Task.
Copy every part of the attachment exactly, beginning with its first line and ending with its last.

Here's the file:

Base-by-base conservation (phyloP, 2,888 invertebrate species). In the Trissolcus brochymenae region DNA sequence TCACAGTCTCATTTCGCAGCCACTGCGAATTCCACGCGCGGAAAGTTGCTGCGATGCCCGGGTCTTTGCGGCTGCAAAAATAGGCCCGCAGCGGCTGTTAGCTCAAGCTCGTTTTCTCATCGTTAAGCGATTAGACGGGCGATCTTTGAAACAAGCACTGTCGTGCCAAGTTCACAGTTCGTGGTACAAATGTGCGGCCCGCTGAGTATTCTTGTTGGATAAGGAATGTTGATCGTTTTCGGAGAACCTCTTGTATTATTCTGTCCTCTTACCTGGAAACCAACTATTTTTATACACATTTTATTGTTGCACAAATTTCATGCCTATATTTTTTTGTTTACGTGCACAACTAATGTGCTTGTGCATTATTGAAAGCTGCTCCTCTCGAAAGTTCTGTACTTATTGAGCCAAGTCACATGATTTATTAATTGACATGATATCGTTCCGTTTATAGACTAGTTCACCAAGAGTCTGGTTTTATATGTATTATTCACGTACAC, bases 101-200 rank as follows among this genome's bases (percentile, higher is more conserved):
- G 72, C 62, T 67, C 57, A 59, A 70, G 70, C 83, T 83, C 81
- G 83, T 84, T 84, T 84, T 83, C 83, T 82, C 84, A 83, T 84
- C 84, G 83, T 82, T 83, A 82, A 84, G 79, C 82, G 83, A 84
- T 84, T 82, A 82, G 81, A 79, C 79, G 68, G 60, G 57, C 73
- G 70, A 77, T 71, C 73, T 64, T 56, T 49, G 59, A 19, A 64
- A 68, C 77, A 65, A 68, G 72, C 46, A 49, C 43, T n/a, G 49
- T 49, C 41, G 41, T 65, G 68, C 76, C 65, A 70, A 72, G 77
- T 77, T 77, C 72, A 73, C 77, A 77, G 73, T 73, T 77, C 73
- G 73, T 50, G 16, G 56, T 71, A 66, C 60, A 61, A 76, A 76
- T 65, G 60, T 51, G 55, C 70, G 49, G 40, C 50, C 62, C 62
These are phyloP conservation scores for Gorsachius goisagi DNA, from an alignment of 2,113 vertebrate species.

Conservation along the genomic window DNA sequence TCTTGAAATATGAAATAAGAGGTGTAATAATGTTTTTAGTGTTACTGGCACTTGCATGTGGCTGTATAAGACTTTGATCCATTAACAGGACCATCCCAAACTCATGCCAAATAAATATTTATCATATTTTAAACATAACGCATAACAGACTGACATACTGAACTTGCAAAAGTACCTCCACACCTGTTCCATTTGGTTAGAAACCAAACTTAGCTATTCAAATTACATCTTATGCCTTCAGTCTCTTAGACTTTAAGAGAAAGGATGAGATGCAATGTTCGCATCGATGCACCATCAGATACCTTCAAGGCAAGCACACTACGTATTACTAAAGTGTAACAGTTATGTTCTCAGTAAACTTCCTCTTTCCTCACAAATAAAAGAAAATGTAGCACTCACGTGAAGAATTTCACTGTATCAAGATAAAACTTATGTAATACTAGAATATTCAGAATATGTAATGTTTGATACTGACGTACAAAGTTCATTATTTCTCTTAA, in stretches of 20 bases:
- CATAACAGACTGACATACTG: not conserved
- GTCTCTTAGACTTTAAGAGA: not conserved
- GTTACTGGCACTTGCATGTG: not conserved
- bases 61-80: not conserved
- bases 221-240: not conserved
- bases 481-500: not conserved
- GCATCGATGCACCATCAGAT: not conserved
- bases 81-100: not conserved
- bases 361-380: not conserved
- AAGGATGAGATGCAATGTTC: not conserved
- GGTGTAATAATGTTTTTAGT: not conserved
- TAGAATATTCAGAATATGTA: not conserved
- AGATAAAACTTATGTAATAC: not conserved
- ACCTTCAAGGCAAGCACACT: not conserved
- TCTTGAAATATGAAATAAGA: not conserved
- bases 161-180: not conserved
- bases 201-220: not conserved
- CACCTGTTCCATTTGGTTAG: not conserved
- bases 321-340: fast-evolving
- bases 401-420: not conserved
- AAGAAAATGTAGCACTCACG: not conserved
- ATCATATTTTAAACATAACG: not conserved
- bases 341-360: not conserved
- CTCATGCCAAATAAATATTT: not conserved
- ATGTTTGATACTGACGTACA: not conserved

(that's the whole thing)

Base-by-base conservation (phyloP, 2,888 invertebrate species). In the Trissolcus brochymenae region DNA sequence TCACAGTCTCATTTCGCAGCCACTGCGAATTCCACGCGCGGAAAGTTGCTGCGATGCCCGGGTCTTTGCGGCTGCAAAAATAGGCCCGCAGCGGCTGTTAGCTCAAGCTCGTTTTCTCATCGTTAAGCGATTAGACGGGCGATCTTTGAAACAAGCACTGTCGTGCCAAGTTCACAGTTCGTGGTACAAATGTGCGGCCCGCTGAGTATTCTTGTTGGATAAGGAATGTTGATCGTTTTCGGAGAACCTCTTGTATTATTCTGTCCTCTTACCTGGAAACCAACTATTTTTATACACATTTTATTGTTGCACAAATTTCATGCCTATATTTTTTTGTTTACGTGCACAACTAATGTGCTTGTGCATTATTGAAAGCTGCTCCTCTCGAAAGTTCTGTACTTATTGAGCCAAGTCACATGATTTATTAATTGACATGATATCGTTCCGTTTATAGACTAGTTCACCAAGAGTCTGGTTTTATATGTATTATTCACGTACAC, bases 101-200 rank as follows among this genome's bases (percentile, higher is more conserved):
- G 72, C 62, T 67, C 57, A 59, A 70, G 70, C 83, T 83, C 81
- G 83, T 84, T 84, T 84, T 83, C 83, T 82, C 84, A 83, T 84
- C 84, G 83, T 82, T 83, A 82, A 84, G 79, C 82, G 83, A 84
- T 84, T 82, A 82, G 81, A 79, C 79, G 68, G 60, G 57, C 73
- G 70, A 77, T 71, C 73, T 64, T 56, T 49, G 59, A 19, A 64
- A 68, C 77, A 65, A 68, G 72, C 46, A 49, C 43, T n/a, G 49
- T 49, C 41, G 41, T 65, G 68, C 76, C 65, A 70, A 72, G 77
- T 77, T 77, C 72, A 73, C 77, A 77, G 73, T 73, T 77, C 73
- G 73, T 50, G 16, G 56, T 71, A 66, C 60, A 61, A 76, A 76
- T 65, G 60, T 51, G 55, C 70, G 49, G 40, C 50, C 62, C 62
These are phyloP conservation scores for Gorsachius goisagi DNA, from an alignment of 2,113 vertebrate species.

Conservation along the genomic window DNA sequence TCTTGAAATATGAAATAAGAGGTGTAATAATGTTTTTAGTGTTACTGGCACTTGCATGTGGCTGTATAAGACTTTGATCCATTAACAGGACCATCCCAAACTCATGCCAAATAAATATTTATCATATTTTAAACATAACGCATAACAGACTGACATACTGAACTTGCAAAAGTACCTCCACACCTGTTCCATTTGGTTAGAAACCAAACTTAGCTATTCAAATTACATCTTATGCCTTCAGTCTCTTAGACTTTAAGAGAAAGGATGAGATGCAATGTTCGCATCGATGCACCATCAGATACCTTCAAGGCAAGCACACTACGTATTACTAAAGTGTAACAGTTATGTTCTCAGTAAACTTCCTCTTTCCTCACAAATAAAAGAAAATGTAGCACTCACGTGAAGAATTTCACTGTATCAAGATAAAACTTATGTAATACTAGAATATTCAGAATATGTAATGTTTGATACTGACGTACAAAGTTCATTATTTCTCTTAA, in stretches of 20 bases:
- CATAACAGACTGACATACTG: not conserved
- GTCTCTTAGACTTTAAGAGA: not conserved
- GTTACTGGCACTTGCATGTG: not conserved
- bases 61-80: not conserved
- bases 221-240: not conserved
- bases 481-500: not conserved
- GCATCGATGCACCATCAGAT: not conserved
- bases 81-100: not conserved
- bases 361-380: not conserved
- AAGGATGAGATGCAATGTTC: not conserved
- GGTGTAATAATGTTTTTAGT: not conserved
- TAGAATATTCAGAATATGTA: not conserved
- AGATAAAACTTATGTAATAC: not conserved
- ACCTTCAAGGCAAGCACACT: not conserved
- TCTTGAAATATGAAATAAGA: not conserved
- bases 161-180: not conserved
- bases 201-220: not conserved
- CACCTGTTCCATTTGGTTAG: not conserved
- bases 321-340: fast-evolving
- bases 401-420: not conserved
- AAGAAAATGTAGCACTCACG: not conserved
- ATCATATTTTAAACATAACG: not conserved
- bases 341-360: not conserved
- CTCATGCCAAATAAATATTT: not conserved
- ATGTTTGATACTGACGTACA: not conserved